Today in a few of the news reports I listened to some testimony on student loan debt and the impact it has on young people trying to start their lives. The news article spoke of a woman with a teaching degree who racked up $60,000 in debt. Another woman spoke about how she had paid on her loans for 8 years and would need to continue to pay for another 25 more years before they were fully repaid. She complained that this would affect her ability to save for retirement.
The sad thing about student loan debt is that it doesn’t need to be this way. It is very predictable and very preventable. It is all about the choices that are made. For some reason people are bad at saving for things that are very predictable, but a long way off and that seem insurmountable.
When it comes to things like college, medical care in old age, and retirement home people therefore save little or nothing. There is also a sense that they should get those things for “free” because, how could they ever pay for them? For this reason families with the latest cell phones, new cars every couple of years, cable TV with hundreds of channels who have taken extensive domestic and international vacations each year end up with children of college age with no money to pay for college saved. In some cases they may think that if they do save up they’ll not get financial aid while their neighbor, who saved nothing, gets a free ride. Some therefore purposely don’t save to maximize the financial aid they receive. (Isn’t it odd that most people wouldn’t spend their grocery money in hopes that they could then get a free meal at the food bank, but most people don’t save for college so that they’ll get financial aid, another charity program? Newspapers and Money Magazine even give tips for middle and upper-middle class families on how to maximize what you get in financial aid.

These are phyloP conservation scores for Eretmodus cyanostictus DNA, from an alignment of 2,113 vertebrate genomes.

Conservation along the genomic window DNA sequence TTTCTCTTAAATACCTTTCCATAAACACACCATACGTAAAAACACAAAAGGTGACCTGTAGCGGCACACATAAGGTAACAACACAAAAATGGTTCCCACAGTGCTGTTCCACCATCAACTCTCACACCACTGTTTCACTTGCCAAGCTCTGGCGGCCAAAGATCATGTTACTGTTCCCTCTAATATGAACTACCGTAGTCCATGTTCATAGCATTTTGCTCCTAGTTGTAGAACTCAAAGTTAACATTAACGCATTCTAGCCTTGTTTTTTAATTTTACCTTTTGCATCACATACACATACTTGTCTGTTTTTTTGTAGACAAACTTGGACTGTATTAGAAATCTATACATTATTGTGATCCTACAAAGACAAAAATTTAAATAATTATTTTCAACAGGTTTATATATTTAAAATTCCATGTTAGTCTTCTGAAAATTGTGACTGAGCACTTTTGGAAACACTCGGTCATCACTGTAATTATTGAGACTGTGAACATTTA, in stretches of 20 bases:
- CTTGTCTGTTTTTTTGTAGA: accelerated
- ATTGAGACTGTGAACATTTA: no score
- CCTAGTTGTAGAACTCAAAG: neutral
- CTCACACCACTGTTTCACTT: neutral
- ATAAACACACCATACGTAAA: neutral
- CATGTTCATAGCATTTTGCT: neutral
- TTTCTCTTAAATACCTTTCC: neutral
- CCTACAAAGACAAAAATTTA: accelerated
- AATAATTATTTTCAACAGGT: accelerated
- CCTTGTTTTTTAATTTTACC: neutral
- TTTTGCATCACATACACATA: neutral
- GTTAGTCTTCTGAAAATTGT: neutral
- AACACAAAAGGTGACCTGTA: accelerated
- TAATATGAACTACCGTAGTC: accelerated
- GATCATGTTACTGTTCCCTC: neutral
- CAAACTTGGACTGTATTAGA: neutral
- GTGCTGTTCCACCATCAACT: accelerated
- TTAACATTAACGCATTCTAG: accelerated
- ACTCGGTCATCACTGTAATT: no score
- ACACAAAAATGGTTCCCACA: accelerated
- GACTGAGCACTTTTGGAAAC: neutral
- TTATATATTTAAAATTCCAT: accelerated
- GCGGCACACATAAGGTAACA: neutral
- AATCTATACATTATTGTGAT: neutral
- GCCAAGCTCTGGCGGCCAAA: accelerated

Many families discover that they don’t get the financial aid they expect. They then end up having their children take out student loans (and sometimes take out loans themselves) to pay for college.